August 20. The Los Angeles County District Attorney charged two former Torrance police officers with vandalism for allegedly spray-painting a swastika on the back seat of a car.

August 21. A man punched a 64-year-old Orthodox Jewish man as they passed one another on the street in the heavily-Jewish neighborhood of Stamford Hill. Earlier in the day, the same man punched a Jewish child in the neighborhood.  In a separate incident on Aug. 12, a 72-year-old Jewish man was slapped and had his kippah knocked off his head in another suspected hate crime in London.

August 22. Robert Smart, an evangelical Christian who lives in Florida, was outed as a prolific QAnon antisemite. He has more than 300,000 followers on Telegram, where, as “GhostEzra,” he posts Nazi propaganda, Holocaust denial and “a slew of conspiracy theories that often range from obliquely to explicitly antisemitic,” according to Logically, an organization that tracks disinformation online and uncovered his identity.

August 23. An 18-year-old Jewish man wearing a kippah in Cologne, Germany, was beaten by a group of 10 attackers in a public green space and taken to the hospital with a broken nose and cheekbone.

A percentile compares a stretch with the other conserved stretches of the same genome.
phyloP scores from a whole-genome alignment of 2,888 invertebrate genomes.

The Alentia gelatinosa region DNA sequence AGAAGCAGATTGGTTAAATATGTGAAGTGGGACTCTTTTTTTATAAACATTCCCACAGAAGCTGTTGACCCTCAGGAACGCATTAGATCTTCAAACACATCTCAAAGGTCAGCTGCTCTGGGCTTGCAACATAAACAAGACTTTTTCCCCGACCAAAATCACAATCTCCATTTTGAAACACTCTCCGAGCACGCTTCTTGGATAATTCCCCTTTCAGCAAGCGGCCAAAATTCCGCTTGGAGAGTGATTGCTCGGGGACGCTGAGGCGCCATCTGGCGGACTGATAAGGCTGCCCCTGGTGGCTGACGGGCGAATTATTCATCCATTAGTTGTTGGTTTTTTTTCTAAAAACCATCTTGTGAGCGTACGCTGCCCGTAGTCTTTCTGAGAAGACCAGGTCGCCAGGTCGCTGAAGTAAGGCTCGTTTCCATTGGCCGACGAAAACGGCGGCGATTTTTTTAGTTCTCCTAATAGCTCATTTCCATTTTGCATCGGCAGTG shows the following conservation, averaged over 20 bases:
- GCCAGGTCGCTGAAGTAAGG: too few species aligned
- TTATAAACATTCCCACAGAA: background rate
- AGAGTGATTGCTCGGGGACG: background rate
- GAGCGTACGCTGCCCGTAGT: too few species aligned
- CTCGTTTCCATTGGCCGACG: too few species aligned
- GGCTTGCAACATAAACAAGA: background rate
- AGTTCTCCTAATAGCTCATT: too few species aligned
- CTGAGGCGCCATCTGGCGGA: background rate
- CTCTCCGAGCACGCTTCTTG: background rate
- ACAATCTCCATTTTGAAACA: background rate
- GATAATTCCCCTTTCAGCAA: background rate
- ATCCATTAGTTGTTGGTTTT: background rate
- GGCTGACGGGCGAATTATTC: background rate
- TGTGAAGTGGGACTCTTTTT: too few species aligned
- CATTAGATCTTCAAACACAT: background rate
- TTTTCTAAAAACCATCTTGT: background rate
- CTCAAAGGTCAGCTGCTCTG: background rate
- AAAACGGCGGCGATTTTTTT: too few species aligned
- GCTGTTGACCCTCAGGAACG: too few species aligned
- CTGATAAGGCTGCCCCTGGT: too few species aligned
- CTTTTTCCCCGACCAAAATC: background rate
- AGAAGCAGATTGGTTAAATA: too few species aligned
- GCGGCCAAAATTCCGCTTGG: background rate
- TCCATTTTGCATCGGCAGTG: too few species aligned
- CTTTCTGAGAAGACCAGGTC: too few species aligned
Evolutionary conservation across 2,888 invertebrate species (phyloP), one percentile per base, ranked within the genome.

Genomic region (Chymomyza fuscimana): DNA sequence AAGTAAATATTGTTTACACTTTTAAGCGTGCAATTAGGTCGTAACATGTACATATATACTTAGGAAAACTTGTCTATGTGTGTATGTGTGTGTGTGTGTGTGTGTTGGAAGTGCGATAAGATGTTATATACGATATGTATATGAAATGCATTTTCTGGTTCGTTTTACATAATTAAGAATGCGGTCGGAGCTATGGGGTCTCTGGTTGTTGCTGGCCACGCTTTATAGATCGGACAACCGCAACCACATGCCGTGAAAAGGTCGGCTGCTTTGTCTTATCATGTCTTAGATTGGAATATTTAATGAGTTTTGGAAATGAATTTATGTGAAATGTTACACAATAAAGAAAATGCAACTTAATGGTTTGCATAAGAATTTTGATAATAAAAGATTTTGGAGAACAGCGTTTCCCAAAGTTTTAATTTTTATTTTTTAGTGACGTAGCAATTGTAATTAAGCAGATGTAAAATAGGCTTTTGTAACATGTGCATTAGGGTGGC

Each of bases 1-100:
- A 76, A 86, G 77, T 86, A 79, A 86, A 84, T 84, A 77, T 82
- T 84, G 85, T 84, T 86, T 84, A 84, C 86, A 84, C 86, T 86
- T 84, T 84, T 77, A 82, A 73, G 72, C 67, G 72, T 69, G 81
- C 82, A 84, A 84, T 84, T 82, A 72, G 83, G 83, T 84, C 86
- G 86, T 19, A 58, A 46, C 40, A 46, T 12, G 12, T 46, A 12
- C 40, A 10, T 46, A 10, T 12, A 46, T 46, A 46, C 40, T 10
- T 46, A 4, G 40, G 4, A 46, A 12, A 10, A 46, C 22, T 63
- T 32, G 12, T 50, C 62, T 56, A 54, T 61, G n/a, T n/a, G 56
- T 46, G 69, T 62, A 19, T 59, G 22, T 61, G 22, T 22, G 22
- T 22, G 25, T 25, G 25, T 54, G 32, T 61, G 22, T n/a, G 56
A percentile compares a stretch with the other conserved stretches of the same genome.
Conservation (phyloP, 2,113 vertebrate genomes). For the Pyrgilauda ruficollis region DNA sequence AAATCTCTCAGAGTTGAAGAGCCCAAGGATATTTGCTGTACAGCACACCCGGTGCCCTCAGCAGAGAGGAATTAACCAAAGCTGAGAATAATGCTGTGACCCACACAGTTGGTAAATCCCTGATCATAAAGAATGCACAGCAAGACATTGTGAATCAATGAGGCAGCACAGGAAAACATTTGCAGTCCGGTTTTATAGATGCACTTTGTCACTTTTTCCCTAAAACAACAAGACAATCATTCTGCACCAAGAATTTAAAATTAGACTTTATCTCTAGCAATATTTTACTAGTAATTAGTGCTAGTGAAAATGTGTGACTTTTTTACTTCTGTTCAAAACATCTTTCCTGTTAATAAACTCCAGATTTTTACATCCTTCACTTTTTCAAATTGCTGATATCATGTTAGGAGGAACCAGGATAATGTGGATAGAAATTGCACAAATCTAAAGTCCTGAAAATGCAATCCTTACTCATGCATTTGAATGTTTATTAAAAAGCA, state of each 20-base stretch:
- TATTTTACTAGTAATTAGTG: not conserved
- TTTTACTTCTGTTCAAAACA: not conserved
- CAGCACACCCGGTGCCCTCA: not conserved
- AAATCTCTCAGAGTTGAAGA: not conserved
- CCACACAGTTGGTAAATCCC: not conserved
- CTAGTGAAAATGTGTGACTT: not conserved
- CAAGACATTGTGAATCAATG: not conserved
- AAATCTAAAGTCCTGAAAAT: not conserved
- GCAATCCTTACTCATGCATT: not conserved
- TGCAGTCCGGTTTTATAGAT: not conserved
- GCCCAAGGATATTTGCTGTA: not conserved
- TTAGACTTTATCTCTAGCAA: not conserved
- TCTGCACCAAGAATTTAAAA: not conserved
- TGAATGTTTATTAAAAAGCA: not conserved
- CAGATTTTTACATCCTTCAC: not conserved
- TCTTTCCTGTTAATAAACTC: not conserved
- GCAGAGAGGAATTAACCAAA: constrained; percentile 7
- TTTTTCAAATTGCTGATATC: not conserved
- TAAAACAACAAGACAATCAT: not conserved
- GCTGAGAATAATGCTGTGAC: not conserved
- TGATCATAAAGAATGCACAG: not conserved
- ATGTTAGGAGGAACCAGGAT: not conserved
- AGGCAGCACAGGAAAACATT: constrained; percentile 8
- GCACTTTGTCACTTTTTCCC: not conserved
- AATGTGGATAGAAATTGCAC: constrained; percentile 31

August 23. A man violently slapped a Jewish man in the face, in front of the victim’s wife and five children, at the children’s pool area of an Aventura, Florida hotel’s resort water park. The assaulter’s wife, according to police, called the victim’s wife a “dirty Jew.”

When, as occasionally happens, I meet a fellow Jew who is convinced that if you scratch any non-Jew hard enough, you’ll find an anti-Semite lurking beneath, I vociferously disagree. I’ve experienced (in addition, to be sure, to my share of Jew-hatred, including both verbal and physical assaults) too many acts of non-Jews’ kindnesses, and known too many good people who don’t share my religion or ethnicity.

And so the joke about Goldberg, I know, is an exaggeration.  But perusing the news on almost any given day, I know, too, that exaggerations aren’t fabrications. They may overstate a case to make a point.  But the point is often, as it is here, an entirely valid one.